vs Stowmarket (@home, 31st July ’21)
As the dawn mists rose above the verdant pitch, as the groundsman marked out the crease lines one final time, and as 11 men good and true rolled out of the pub , the day of reckoning was finally with us; top of the table Colne would be playing their nearest challengers Stowmarket for that most elusive and prestiguous title, the one that eluded the greats such as Botham, Border, Kallis, and Ryan ten Doeschate – Champions of the Two Counties Division 9, Group 2 !
It would be in the words of the opponents, a Cup Final-like game, a winner-takes-all, a never-to-be-repeated (in 2021) meeting of 1st vs 2nd that would likely decide the fate of the prized trophy, so long as there were no further trip-ups in August…..Stowmarket had to win, Colne just had to show up and rely on the depth of their batting, a Moon-dog or two to take a five-fer, and the brilliance of their fielders who could still touch their toes (whilst keeping their legs straight).
With the weather set fair, Colne would be batting first, so out strode skipper Sleeman and David Griffith . The latter’s recent improved form at turning up on time for the matches would not be matched by his batting prowess and after a patient 18-ball innings he was caught behind off the relatively quick pace of Finbow. Next up, Chintesh Patel likewise lasted 18 balls before seeing his timbers clattered.
The skipper meanwhile was pushing through the 30’s and 40’s unnoticed, until he was tempted by the metronomic accuracy of Codd to send up a simple catch, out for 54. At 90-3, this would have meant disaster in former times, but Colne’s stern pre-match talking-to would pay off, as nearly all the batsmen then chipped in, led first by Pat with 19 and Jack with 10 (both undone by the slow bowling of Watling) but most critically by Ben and Connor coming together for a essential 7th wicket partnership of 64. Fresh from being amongst the gaggle of golden ducks last week, Connor was keen to put that behind him and get a rapid move on, so took an immediate liking to the short stuff, whilst Ben was his usual energetic self, tempting fielders into giving away overthrows and happy to take on any throw from the deep to pursue an extra run. When Ben was eventually caught for 26, and Connor bowled for 44, the scoreboard was looking more respectable, but it didn’t stop there.
Those of us with longer memories cannot actually remember the last time Colne’s #9 & #10 stroked the last 12 balls of an inning around with such ease, even if the boundary was a little too far; Alex and Dave M. made some of the batsmen who’d gone before look ultra-cautious with the strokeplay and urgency with which they picked off the 1’s and 2’s, so that with a final total of 198-8, Colne could be reasonably content that they’d dug ourselves out of a little hole.
With all comments on the looming dark clouds tending to be of the nature of “it’ll stay in the valley, never rains here” (how come it’s so ‘verdant’ then? – Ed.) the players took to the field for Stowmarket’s innings…40 overs to establish which side would have one foot on the steps of eternal glory. With Tom Moon serving up some appetising hors’d’oeuvres for the openers to gorge on, there were some nervous moments before elder brother Dave offered some unplayable pies from the bottom end: first Baxter was perplexed by one that jagged back from well outside leg, then Mayhew edged one to Sam in the gully spot.. This brought together the oppo skipper Griffiths, and Spreadbury (bored with life in the Stowmarket 1st team where opportunities to bat are limited – unfortunate then that a batting collapse was taking place simultaneously for that team).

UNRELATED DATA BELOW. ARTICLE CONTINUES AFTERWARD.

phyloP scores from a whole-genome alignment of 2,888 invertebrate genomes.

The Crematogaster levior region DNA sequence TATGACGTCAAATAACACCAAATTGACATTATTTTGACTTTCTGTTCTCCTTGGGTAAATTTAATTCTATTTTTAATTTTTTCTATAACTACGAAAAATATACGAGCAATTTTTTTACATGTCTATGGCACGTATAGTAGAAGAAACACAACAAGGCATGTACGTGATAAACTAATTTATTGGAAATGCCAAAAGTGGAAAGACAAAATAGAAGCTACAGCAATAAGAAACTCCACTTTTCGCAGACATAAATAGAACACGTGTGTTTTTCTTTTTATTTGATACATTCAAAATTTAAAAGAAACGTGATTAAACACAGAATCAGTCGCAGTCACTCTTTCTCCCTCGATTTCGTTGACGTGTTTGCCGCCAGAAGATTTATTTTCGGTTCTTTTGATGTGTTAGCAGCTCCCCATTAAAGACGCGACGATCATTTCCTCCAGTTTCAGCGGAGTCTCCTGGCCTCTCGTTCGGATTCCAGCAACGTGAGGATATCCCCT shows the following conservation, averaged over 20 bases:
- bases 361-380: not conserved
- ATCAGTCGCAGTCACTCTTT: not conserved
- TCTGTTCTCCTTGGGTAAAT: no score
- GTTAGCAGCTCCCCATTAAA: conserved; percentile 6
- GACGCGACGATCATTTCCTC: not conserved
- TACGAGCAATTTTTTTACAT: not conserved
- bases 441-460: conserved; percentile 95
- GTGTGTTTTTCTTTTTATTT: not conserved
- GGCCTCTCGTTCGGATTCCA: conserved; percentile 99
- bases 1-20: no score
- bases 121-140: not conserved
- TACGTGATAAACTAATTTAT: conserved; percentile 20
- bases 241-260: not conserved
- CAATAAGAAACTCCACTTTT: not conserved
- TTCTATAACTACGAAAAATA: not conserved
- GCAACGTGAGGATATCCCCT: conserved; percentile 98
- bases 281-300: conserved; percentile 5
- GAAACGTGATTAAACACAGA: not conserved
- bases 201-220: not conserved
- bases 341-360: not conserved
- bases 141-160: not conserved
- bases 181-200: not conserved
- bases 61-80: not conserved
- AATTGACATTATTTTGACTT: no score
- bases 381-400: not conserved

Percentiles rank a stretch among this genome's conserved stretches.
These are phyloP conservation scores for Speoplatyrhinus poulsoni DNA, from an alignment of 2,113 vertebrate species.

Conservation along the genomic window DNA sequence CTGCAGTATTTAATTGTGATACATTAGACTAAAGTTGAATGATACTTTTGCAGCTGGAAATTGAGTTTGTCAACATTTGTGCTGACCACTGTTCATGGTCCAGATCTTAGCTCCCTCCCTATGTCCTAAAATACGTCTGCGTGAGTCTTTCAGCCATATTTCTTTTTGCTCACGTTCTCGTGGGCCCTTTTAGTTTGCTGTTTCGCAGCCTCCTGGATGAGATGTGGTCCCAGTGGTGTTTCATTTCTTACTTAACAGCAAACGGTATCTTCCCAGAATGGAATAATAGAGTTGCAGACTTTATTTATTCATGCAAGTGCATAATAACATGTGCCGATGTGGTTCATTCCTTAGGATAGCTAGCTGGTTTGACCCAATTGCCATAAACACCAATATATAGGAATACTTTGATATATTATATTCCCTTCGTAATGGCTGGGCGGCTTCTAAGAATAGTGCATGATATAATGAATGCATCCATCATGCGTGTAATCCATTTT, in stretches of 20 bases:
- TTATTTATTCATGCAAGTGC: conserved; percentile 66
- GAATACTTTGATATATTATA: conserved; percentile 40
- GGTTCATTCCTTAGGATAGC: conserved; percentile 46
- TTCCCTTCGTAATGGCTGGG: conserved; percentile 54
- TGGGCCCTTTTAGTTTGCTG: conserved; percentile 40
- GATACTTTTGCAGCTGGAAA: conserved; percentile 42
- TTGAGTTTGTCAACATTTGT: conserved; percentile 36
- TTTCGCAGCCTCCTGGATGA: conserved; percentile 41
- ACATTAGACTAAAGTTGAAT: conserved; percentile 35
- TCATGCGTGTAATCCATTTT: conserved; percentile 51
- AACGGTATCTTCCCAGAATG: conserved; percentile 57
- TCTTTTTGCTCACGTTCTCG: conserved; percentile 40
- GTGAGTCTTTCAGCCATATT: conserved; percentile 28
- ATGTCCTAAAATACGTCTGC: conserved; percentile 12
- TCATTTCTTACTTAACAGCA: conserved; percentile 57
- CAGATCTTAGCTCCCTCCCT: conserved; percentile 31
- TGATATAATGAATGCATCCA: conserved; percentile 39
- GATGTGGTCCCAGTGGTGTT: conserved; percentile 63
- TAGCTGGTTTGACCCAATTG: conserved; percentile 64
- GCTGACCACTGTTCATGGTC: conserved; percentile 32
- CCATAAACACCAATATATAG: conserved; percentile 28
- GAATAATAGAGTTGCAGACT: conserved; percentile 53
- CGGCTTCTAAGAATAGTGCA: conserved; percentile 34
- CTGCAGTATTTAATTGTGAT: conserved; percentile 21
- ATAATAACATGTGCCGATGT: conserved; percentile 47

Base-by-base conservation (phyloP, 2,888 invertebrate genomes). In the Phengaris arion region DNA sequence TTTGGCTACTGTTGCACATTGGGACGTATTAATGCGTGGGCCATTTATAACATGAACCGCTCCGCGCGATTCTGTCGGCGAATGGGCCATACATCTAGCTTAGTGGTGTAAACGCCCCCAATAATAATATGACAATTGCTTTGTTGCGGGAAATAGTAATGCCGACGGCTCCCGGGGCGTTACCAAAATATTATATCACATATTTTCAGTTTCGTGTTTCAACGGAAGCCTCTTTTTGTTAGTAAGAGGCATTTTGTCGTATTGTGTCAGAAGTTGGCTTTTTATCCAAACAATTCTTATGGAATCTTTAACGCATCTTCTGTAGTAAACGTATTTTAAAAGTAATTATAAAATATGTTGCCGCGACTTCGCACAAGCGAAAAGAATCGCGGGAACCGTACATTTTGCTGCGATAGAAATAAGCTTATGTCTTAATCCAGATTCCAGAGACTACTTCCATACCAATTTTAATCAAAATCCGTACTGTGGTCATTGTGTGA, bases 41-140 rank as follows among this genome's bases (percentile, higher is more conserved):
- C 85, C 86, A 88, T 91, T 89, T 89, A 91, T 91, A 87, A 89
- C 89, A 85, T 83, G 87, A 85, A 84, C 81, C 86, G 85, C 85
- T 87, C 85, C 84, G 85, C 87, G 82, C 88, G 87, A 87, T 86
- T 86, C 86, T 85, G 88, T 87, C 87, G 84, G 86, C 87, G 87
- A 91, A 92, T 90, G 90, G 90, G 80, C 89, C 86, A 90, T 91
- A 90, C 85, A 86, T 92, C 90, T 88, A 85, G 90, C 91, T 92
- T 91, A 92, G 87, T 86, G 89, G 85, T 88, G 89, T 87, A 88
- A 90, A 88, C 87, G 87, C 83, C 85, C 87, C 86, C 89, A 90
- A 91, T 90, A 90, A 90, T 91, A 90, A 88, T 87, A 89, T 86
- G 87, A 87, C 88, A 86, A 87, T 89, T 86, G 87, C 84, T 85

These two set about the Moons with relish, until at approx 4.30 pm, the first spots of rain turned into an excessive downpour. As all 22 players and spectators huddled under the pavilion cover or settled down to conveniently watch the British Lions rugby, some of the Colne players were seen already changing into their evening wear of choice (black tie for Alex, tasteful salmon-coloured polo for Pat, stab vest for Dave M.) A succession of interested groups then ventured out to the middle to assess whether cricket could resume amongst the puddles; Colne not too bothered, Stowmarket urgently seeking signs of drying dampness and sunshine.
As the biblical deluge faded to a distant memory, the two teams resumed at 17.45 with promises of further rain meaning a complete stop, our ‘Elf & Safety Officer predicting dire outcomes for any bowler, and uncertainty over whether we were picking up from the shallow end or the diving board end. Spreadbury soon put paid to any belief that the outfield would be an impassable swamp with some heavy hitting, but just as the Colne skipper bought himself on to advance the scoring rate even further, the weather intervened for one final time with more rain, bringing on an agreed abandonment.
Honours even therefore with no points awarded in this season where average points determine the table positions; who can say what might have happened had the match run its full course ? What it means is that Colne’s destiny remains in their own hands with three games to go. Next week, off up to Stowupland, and meanwhile look out for revised BBQ and end-of-season plans plus (the Chairman having done some in-depth libatious research with West Mersea CC last week on their West Country tour) some tour ideas and commitment requests for July ’22.